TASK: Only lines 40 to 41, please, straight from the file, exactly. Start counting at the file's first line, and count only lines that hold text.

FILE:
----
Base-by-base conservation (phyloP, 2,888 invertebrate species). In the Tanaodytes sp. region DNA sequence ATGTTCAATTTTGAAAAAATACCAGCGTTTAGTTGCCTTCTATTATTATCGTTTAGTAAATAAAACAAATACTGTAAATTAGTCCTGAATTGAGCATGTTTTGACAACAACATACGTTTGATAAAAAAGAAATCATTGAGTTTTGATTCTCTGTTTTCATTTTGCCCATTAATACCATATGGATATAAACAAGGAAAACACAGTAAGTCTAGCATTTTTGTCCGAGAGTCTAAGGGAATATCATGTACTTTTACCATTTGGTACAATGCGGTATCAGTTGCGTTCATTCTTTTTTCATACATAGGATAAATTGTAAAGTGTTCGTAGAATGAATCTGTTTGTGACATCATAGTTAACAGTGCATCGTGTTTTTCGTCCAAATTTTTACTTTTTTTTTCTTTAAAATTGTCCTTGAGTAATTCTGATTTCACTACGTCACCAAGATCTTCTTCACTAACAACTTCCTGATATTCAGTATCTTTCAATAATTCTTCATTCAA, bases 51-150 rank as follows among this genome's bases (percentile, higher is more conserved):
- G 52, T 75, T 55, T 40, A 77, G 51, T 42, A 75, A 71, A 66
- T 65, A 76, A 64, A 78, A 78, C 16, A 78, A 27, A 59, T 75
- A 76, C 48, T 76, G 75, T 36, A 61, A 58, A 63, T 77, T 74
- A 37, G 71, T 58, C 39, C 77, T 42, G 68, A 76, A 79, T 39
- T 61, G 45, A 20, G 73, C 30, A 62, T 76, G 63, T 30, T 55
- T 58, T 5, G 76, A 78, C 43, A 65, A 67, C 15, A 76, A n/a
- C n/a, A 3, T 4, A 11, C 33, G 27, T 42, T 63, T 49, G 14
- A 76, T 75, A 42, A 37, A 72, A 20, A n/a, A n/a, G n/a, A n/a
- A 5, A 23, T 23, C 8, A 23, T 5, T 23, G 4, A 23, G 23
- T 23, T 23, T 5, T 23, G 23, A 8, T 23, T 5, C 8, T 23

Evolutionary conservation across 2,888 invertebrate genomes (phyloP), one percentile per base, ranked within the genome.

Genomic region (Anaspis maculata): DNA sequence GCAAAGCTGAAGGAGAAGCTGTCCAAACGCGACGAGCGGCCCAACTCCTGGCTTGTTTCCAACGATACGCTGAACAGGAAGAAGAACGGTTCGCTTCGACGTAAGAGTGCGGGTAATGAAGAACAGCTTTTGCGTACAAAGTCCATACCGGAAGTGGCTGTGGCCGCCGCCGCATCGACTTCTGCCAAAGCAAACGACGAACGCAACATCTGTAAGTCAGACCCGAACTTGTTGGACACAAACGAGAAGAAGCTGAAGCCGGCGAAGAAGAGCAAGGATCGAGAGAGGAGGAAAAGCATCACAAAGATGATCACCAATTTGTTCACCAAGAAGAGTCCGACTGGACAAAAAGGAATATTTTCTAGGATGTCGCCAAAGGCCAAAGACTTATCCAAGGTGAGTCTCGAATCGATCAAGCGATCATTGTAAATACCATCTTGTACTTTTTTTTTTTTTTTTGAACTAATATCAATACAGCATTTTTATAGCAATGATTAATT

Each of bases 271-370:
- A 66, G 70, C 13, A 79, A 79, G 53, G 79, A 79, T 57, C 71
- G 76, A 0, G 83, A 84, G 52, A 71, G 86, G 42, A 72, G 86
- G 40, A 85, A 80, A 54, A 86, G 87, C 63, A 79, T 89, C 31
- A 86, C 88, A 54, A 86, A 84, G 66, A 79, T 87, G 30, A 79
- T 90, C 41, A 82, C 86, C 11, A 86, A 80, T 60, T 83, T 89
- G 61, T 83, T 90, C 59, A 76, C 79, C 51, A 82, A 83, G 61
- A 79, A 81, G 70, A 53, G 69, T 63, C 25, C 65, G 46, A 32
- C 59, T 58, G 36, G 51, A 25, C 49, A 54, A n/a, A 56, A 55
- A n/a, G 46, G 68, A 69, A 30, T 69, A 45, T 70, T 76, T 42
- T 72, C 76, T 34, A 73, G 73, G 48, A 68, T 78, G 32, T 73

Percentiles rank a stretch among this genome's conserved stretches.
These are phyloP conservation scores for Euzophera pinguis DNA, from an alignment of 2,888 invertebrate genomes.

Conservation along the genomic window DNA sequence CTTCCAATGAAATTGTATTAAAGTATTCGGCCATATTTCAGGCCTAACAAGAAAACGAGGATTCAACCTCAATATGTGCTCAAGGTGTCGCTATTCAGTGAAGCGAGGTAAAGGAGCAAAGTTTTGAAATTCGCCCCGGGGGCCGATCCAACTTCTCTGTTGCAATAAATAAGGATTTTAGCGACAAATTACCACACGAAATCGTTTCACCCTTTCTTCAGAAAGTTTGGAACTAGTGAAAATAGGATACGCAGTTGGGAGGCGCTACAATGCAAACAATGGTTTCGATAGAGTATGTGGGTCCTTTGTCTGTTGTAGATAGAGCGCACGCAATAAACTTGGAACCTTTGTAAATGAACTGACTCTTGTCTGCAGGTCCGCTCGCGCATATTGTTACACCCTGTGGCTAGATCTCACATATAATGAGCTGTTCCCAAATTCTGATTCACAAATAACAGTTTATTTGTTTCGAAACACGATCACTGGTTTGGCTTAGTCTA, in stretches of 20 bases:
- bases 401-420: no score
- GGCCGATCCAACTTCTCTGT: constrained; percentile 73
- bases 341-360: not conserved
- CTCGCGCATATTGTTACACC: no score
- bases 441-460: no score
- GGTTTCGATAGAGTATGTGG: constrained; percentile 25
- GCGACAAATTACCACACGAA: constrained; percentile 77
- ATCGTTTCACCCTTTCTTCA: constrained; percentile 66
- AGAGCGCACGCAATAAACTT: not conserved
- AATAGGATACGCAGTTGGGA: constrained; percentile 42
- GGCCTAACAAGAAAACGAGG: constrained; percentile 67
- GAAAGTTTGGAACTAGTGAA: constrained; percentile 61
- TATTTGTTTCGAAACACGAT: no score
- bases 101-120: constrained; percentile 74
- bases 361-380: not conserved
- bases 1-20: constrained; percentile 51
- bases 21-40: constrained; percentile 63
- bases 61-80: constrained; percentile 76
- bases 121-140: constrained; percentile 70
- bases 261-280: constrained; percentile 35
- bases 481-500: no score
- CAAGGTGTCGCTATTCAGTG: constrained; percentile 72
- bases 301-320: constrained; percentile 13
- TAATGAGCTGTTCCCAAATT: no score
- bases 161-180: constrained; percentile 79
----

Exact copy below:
- TATTTGTTTCGAAACACGAT: no score
- bases 101-120: constrained; percentile 74